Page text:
One of the delightful attributes of alder is its mild and pleasant scent, which can add to the enjoyment of working with this versatile wood.


Alder is generally considered non-toxic and safe to work with. However, as with any wood, some individuals may experience allergic reactions, such as skin irritation or respiratory issues, when exposed to its dust or fumes. As a safety precaution, it is advisable to wear appropriate protective gear, such as a dust mask and gloves, during woodworking activities.


Alder enjoys wide availability, and its cost-effectiveness makes it a popular choice for various woodworking projects. Compared to other hardwoods like oak or maple, alder lumber is generally more affordable, offering an attractive option for budget-conscious craftsmen.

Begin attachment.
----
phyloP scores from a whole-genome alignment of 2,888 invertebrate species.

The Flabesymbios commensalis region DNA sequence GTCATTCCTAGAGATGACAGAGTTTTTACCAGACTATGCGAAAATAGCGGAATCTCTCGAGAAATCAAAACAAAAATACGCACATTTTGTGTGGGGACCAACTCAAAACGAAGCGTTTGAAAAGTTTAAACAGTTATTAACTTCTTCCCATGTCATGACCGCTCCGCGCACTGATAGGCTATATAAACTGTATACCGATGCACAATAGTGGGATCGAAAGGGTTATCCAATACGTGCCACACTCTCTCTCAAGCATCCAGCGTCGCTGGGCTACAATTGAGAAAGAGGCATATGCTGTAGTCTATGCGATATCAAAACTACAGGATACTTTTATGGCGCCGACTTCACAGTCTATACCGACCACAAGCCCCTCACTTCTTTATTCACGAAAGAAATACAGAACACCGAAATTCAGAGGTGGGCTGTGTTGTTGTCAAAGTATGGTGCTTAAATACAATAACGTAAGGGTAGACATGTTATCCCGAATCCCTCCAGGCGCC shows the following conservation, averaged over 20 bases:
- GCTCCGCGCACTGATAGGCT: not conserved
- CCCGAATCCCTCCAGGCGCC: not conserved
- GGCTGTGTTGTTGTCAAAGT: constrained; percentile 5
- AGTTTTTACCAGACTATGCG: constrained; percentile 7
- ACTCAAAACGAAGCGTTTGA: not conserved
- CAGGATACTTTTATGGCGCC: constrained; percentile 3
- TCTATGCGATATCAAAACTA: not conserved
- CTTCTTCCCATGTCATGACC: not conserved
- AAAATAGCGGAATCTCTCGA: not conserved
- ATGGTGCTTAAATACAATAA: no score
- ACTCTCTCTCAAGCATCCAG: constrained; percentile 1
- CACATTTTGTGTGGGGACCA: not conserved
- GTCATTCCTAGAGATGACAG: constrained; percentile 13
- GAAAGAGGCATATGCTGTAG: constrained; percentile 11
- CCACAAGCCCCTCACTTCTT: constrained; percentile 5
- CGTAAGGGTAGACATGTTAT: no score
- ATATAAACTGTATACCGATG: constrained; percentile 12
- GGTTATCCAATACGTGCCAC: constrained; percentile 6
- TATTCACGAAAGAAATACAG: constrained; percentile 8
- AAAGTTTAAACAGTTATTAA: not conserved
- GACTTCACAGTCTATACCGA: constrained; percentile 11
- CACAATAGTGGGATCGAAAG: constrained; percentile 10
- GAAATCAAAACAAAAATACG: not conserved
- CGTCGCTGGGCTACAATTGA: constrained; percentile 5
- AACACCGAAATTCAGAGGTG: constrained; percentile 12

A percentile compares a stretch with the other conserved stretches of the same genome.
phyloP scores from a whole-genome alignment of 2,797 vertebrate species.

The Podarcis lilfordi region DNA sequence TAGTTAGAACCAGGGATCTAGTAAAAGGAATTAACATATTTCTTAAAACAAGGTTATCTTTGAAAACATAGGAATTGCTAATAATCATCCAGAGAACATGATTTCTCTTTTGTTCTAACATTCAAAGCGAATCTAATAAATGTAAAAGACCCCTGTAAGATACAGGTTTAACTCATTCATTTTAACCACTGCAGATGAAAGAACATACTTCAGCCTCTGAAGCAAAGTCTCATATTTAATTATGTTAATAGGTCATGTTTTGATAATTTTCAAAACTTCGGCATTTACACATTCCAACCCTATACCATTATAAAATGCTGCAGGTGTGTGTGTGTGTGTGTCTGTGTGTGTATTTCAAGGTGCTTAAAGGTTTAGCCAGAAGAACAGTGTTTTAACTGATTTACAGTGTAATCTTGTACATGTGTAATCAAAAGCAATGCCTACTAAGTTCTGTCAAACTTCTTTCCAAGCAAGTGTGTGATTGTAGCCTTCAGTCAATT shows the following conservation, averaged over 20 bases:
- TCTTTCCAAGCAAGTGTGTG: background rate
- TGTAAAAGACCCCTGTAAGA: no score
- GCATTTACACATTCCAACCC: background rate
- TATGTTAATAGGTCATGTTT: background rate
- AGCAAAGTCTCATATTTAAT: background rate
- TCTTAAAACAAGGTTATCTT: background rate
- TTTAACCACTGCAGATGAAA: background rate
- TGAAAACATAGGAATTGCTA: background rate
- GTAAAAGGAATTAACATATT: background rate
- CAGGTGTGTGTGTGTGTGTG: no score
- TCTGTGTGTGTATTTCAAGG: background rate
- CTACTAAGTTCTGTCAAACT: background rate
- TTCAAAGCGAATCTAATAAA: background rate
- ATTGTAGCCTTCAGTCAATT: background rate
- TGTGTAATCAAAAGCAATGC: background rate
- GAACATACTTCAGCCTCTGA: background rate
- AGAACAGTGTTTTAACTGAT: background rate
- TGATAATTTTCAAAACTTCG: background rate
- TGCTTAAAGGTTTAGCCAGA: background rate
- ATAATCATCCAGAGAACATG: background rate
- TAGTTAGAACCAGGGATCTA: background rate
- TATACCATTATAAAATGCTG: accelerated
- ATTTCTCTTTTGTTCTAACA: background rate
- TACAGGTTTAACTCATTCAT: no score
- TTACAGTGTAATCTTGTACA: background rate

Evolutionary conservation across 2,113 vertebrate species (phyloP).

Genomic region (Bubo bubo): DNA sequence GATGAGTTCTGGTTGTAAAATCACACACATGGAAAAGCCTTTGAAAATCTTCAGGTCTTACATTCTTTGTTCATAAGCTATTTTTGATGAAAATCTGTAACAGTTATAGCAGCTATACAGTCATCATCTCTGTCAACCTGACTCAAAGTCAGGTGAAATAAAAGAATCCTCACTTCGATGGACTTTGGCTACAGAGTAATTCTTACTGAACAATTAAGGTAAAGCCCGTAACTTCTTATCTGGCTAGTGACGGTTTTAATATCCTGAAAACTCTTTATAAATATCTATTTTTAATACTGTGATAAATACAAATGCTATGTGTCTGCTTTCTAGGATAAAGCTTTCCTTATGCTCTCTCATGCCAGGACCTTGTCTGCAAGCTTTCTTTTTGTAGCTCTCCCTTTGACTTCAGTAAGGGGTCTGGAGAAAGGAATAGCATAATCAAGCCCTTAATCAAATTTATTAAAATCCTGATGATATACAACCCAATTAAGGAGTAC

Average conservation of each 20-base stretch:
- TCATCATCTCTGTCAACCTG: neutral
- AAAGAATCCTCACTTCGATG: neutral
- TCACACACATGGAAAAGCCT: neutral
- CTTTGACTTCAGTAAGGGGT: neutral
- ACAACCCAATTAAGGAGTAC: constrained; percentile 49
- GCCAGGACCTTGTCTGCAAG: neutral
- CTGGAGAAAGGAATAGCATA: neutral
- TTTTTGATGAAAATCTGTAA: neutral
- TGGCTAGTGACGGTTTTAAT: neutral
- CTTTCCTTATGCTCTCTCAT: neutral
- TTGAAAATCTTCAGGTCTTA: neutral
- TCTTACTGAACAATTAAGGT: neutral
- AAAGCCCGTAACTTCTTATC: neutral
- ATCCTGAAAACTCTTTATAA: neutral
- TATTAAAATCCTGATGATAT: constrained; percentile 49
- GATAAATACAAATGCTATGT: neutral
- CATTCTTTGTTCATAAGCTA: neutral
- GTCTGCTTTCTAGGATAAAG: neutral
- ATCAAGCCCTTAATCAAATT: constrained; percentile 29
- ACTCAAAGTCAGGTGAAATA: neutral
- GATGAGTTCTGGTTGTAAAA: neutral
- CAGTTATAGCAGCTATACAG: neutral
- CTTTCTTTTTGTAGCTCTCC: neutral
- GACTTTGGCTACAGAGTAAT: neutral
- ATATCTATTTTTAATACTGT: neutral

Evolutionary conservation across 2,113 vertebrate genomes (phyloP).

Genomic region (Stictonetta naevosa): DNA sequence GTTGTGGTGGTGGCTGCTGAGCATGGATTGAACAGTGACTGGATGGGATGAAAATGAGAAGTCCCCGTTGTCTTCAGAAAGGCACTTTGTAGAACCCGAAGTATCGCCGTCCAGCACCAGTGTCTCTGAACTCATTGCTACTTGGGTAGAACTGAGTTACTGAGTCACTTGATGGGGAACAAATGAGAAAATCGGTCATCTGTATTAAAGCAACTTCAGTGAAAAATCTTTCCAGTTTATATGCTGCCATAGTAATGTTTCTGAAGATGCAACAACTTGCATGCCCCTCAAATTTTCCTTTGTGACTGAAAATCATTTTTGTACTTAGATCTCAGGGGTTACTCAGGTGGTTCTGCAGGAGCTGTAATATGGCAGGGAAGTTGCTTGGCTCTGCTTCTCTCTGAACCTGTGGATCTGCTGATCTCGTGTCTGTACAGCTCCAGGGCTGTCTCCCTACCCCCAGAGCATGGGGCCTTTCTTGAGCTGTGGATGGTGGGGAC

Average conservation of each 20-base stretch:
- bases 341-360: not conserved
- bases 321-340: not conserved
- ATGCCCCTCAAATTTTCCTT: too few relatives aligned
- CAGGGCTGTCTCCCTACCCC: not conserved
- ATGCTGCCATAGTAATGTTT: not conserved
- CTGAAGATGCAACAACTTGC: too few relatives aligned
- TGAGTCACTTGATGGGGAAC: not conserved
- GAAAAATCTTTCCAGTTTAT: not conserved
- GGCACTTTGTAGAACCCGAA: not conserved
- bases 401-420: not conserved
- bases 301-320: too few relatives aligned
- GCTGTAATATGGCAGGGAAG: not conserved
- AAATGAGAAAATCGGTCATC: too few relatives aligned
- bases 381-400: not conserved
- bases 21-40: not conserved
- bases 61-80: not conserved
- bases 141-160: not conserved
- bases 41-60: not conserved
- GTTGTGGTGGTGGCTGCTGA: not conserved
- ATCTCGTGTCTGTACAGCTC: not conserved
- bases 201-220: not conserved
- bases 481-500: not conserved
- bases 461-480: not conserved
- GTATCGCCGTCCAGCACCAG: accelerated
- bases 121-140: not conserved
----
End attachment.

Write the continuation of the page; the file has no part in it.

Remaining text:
As a sustainable wood choice, alder stands out due to its relatively fast growth and abundant supply. Responsible sourcing from well-managed forests further ensures its eco-friendly nature, making it an environmentally conscious option for woodworking enthusiasts.

Common Uses

Alder finds extensive application across a variety of projects, ranging from furniture making and cabinetry to millwork and interior trim. Its versatility makes it an ideal material for turnery and crafting plywood. Additionally, alder’s mild flavor makes it a favored choice for smoking meats, adding a distinctive taste to culinary creations. Its adaptability and aesthetic appeal make it a go-to wood for numerous design styles, from traditional to modern, and it has earned its place as a staple in the world of woodworking.